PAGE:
Book Review

Old Possums’s Book of Practical Cats

By Denebola
Published: March 2008

By Amy Richard

When asked to write about a book of poetry, I instantly thought of my favorite book, T.S. Eliot’s Old Possum’s Book of Practical Cats.
I was initially introduced to these poems through the Broadway musical, Cats, which is based on Eliot’s collection of poems. After enjoying the melodic drama on stage, I went straight to the source.
The book begins with some practical information about the naming of cats and continues to describe how a cat has three names: an everyday family name, a particular name, and then a name that only the cat knows and will not reveal.
Eliot sarcastically illustrates the pickiness, secretiveness, and unusual habits of cats, citing specific ones with examples. My favorite is Mr. Mistoffelees because he reminds me of my own cat and all the trouble she gets into.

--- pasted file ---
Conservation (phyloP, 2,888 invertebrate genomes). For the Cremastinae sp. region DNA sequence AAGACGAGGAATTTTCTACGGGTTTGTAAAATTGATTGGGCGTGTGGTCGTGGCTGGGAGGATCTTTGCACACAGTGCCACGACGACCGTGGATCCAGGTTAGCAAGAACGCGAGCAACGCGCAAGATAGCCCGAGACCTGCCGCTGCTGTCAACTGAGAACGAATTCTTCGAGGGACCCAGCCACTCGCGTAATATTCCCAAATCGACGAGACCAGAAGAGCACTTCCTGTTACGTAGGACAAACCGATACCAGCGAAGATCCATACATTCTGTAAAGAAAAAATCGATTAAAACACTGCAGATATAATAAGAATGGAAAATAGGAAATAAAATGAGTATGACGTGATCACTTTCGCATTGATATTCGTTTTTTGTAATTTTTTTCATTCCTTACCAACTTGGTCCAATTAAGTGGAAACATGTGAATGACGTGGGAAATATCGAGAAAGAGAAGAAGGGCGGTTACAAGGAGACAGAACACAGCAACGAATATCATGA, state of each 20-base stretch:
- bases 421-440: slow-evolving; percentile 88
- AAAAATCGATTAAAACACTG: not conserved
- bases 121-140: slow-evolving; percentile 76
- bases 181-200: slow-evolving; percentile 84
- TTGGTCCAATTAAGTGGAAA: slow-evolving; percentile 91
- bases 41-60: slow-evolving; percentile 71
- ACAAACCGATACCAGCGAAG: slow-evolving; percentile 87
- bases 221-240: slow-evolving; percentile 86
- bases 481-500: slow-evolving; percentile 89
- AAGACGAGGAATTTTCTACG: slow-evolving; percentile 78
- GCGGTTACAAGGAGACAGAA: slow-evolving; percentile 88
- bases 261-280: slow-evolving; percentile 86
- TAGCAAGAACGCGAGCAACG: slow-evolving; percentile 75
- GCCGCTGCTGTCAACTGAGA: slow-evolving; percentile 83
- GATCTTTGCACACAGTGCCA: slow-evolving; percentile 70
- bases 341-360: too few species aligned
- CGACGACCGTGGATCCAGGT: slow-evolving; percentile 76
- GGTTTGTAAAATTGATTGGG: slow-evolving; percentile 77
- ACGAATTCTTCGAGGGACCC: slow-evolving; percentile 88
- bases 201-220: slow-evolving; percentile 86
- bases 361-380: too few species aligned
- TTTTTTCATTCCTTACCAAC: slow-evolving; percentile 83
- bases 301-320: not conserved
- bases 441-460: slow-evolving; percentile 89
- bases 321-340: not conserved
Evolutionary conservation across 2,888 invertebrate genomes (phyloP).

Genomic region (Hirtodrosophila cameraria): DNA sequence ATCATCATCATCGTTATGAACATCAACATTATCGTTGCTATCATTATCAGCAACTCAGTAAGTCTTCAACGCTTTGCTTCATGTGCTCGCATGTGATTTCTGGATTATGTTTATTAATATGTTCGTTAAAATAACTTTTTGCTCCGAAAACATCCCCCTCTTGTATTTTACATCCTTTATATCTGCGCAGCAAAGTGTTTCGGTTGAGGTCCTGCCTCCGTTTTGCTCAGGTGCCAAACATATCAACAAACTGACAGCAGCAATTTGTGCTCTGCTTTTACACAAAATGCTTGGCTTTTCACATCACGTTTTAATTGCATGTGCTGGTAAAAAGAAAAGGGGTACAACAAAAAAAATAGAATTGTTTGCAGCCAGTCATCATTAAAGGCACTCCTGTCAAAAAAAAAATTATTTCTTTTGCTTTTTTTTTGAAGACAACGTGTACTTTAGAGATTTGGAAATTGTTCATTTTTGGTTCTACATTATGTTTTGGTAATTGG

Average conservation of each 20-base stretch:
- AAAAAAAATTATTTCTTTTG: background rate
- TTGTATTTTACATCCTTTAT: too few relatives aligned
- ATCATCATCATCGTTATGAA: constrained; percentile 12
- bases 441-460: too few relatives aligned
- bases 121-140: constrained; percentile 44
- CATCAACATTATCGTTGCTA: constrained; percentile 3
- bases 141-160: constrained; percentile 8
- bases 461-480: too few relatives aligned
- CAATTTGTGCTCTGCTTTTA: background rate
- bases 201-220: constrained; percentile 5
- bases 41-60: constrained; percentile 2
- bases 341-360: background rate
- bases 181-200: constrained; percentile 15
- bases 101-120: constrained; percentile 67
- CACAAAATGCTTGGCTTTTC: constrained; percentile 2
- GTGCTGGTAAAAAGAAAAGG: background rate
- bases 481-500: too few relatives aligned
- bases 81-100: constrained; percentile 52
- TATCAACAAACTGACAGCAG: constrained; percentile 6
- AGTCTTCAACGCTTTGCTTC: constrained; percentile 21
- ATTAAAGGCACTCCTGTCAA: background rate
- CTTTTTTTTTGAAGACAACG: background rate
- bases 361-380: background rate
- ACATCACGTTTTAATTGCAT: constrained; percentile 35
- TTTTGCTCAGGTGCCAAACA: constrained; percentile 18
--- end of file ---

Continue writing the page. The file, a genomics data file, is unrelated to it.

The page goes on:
Mr. Mistoffelees is “The Original Conjuring Cat and gets into all sorts of trouble without anyone being the wiser. My favorite passage from this poem describes Mr. Mistoffelees’s ability to creep around anywhere and decieve his family about his whereabouts and activities.
Eliot ends his collection with a poem titled, “The Ad-dressing of Cats, which describes the peculiar nature of cats and their characters. He explains that cats are not like dogs because they need to be treated with respect and should be addressed by their names.
In a world where poetry focuses on generally serious topics, Eliot finds the humor in the daily life of cats. Through his poetry, he explores, contrary to popular opinion, the lively and often incredible lives that cats might live outside of their constant sleeping and grooming.

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